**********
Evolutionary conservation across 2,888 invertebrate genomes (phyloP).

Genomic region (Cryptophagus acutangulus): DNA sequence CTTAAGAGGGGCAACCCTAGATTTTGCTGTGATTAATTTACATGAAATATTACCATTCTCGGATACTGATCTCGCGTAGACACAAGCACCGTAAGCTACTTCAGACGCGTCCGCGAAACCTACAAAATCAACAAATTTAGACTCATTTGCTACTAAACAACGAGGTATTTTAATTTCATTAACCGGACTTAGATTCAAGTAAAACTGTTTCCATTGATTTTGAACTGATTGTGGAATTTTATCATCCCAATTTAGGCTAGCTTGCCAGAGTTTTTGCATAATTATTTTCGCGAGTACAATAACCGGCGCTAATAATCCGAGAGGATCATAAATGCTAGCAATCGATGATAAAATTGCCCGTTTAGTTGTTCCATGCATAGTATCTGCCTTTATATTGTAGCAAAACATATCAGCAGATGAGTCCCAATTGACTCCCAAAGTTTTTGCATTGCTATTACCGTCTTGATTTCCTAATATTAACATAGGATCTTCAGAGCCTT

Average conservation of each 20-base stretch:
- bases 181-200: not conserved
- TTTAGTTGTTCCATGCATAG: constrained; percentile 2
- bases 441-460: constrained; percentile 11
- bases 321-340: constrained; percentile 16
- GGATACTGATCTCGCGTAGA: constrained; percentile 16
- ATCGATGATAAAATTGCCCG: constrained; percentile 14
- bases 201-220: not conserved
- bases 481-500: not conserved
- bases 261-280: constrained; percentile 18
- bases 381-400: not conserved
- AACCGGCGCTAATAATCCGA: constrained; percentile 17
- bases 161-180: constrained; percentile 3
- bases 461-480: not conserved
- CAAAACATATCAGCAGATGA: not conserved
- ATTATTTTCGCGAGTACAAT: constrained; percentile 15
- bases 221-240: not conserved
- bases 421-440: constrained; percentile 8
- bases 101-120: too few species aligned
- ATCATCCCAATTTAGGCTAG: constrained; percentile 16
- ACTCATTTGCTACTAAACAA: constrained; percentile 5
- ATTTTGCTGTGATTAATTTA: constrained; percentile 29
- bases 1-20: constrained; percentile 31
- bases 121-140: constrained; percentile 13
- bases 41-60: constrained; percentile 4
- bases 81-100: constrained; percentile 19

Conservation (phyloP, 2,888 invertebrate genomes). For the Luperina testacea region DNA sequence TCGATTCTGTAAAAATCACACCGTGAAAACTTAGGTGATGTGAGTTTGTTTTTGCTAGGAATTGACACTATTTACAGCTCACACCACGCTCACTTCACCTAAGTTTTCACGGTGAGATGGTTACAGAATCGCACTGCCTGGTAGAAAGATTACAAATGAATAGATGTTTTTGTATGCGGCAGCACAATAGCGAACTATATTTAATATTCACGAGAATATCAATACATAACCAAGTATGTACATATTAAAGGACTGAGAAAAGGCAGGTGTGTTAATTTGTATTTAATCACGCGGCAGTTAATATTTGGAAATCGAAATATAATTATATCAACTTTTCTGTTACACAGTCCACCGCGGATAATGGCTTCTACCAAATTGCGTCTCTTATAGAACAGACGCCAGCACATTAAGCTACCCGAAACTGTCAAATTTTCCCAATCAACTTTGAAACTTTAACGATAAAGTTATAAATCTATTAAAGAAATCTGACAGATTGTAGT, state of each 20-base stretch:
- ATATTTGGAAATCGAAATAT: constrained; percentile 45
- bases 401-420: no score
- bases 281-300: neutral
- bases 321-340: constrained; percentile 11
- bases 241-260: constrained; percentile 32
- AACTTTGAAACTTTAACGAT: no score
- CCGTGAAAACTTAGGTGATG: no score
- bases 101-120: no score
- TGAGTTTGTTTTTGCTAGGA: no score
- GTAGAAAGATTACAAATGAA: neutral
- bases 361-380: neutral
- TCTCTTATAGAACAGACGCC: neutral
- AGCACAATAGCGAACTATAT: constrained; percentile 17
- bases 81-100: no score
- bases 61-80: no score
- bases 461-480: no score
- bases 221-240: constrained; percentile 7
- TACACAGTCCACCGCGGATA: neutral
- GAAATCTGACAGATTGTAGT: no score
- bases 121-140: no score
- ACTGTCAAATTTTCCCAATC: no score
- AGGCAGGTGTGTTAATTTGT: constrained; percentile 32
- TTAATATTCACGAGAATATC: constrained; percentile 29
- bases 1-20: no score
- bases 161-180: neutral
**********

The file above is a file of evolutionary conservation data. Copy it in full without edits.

Evolutionary conservation across 2,888 invertebrate genomes (phyloP).

Genomic region (Cryptophagus acutangulus): DNA sequence CTTAAGAGGGGCAACCCTAGATTTTGCTGTGATTAATTTACATGAAATATTACCATTCTCGGATACTGATCTCGCGTAGACACAAGCACCGTAAGCTACTTCAGACGCGTCCGCGAAACCTACAAAATCAACAAATTTAGACTCATTTGCTACTAAACAACGAGGTATTTTAATTTCATTAACCGGACTTAGATTCAAGTAAAACTGTTTCCATTGATTTTGAACTGATTGTGGAATTTTATCATCCCAATTTAGGCTAGCTTGCCAGAGTTTTTGCATAATTATTTTCGCGAGTACAATAACCGGCGCTAATAATCCGAGAGGATCATAAATGCTAGCAATCGATGATAAAATTGCCCGTTTAGTTGTTCCATGCATAGTATCTGCCTTTATATTGTAGCAAAACATATCAGCAGATGAGTCCCAATTGACTCCCAAAGTTTTTGCATTGCTATTACCGTCTTGATTTCCTAATATTAACATAGGATCTTCAGAGCCTT

Average conservation of each 20-base stretch:
- bases 181-200: not conserved
- TTTAGTTGTTCCATGCATAG: constrained; percentile 2
- bases 441-460: constrained; percentile 11
- bases 321-340: constrained; percentile 16
- GGATACTGATCTCGCGTAGA: constrained; percentile 16
- ATCGATGATAAAATTGCCCG: constrained; percentile 14
- bases 201-220: not conserved
- bases 481-500: not conserved
- bases 261-280: constrained; percentile 18
- bases 381-400: not conserved
- AACCGGCGCTAATAATCCGA: constrained; percentile 17
- bases 161-180: constrained; percentile 3
- bases 461-480: not conserved
- CAAAACATATCAGCAGATGA: not conserved
- ATTATTTTCGCGAGTACAAT: constrained; percentile 15
- bases 221-240: not conserved
- bases 421-440: constrained; percentile 8
- bases 101-120: too few species aligned
- ATCATCCCAATTTAGGCTAG: constrained; percentile 16
- ACTCATTTGCTACTAAACAA: constrained; percentile 5
- ATTTTGCTGTGATTAATTTA: constrained; percentile 29
- bases 1-20: constrained; percentile 31
- bases 121-140: constrained; percentile 13
- bases 41-60: constrained; percentile 4
- bases 81-100: constrained; percentile 19

Conservation (phyloP, 2,888 invertebrate genomes). For the Luperina testacea region DNA sequence TCGATTCTGTAAAAATCACACCGTGAAAACTTAGGTGATGTGAGTTTGTTTTTGCTAGGAATTGACACTATTTACAGCTCACACCACGCTCACTTCACCTAAGTTTTCACGGTGAGATGGTTACAGAATCGCACTGCCTGGTAGAAAGATTACAAATGAATAGATGTTTTTGTATGCGGCAGCACAATAGCGAACTATATTTAATATTCACGAGAATATCAATACATAACCAAGTATGTACATATTAAAGGACTGAGAAAAGGCAGGTGTGTTAATTTGTATTTAATCACGCGGCAGTTAATATTTGGAAATCGAAATATAATTATATCAACTTTTCTGTTACACAGTCCACCGCGGATAATGGCTTCTACCAAATTGCGTCTCTTATAGAACAGACGCCAGCACATTAAGCTACCCGAAACTGTCAAATTTTCCCAATCAACTTTGAAACTTTAACGATAAAGTTATAAATCTATTAAAGAAATCTGACAGATTGTAGT, state of each 20-base stretch:
- ATATTTGGAAATCGAAATAT: constrained; percentile 45
- bases 401-420: no score
- bases 281-300: neutral
- bases 321-340: constrained; percentile 11
- bases 241-260: constrained; percentile 32
- AACTTTGAAACTTTAACGAT: no score
- CCGTGAAAACTTAGGTGATG: no score
- bases 101-120: no score
- TGAGTTTGTTTTTGCTAGGA: no score
- GTAGAAAGATTACAAATGAA: neutral
- bases 361-380: neutral
- TCTCTTATAGAACAGACGCC: neutral
- AGCACAATAGCGAACTATAT: constrained; percentile 17
- bases 81-100: no score
- bases 61-80: no score
- bases 461-480: no score
- bases 221-240: constrained; percentile 7
- TACACAGTCCACCGCGGATA: neutral
- GAAATCTGACAGATTGTAGT: no score
- bases 121-140: no score
- ACTGTCAAATTTTCCCAATC: no score
- AGGCAGGTGTGTTAATTTGT: constrained; percentile 32
- TTAATATTCACGAGAATATC: constrained; percentile 29
- bases 1-20: no score
- bases 161-180: neutral